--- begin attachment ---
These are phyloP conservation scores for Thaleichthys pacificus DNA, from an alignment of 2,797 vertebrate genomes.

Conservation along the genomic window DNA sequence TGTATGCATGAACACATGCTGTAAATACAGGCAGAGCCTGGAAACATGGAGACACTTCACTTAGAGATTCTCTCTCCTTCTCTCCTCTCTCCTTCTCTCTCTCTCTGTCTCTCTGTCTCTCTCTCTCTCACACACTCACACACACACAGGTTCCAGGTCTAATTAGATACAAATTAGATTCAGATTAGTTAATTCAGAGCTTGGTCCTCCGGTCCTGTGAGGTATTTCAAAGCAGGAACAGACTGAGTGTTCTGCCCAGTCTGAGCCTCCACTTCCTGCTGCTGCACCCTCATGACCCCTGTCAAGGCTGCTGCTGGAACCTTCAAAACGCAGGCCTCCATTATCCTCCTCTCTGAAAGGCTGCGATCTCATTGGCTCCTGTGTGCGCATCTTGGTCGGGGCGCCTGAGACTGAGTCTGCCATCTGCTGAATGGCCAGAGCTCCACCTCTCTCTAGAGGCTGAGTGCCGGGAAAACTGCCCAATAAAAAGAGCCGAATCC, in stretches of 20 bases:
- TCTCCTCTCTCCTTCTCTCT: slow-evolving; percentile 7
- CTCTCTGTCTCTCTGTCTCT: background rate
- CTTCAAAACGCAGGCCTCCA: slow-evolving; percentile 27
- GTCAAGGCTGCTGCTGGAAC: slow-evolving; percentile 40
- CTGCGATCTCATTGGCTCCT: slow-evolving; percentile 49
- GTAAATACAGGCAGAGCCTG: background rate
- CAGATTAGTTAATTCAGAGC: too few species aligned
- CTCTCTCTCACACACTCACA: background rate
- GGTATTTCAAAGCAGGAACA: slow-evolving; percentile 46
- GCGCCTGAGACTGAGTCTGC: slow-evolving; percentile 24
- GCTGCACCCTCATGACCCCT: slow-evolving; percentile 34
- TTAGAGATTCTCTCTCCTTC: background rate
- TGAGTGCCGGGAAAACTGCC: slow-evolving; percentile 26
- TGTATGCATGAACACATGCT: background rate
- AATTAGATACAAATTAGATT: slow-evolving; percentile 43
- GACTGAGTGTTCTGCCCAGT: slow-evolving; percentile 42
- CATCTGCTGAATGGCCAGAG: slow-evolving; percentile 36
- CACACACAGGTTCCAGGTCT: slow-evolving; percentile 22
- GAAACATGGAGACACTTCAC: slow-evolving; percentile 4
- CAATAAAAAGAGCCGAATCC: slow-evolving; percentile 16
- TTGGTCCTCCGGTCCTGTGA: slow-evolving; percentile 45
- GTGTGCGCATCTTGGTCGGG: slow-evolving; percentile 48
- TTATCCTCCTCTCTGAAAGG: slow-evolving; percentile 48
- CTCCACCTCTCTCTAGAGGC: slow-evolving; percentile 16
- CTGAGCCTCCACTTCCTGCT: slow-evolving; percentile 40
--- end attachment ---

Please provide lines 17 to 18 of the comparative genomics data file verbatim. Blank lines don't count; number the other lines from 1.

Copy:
- AATTAGATACAAATTAGATT: slow-evolving; percentile 43
- GACTGAGTGTTCTGCCCAGT: slow-evolving; percentile 42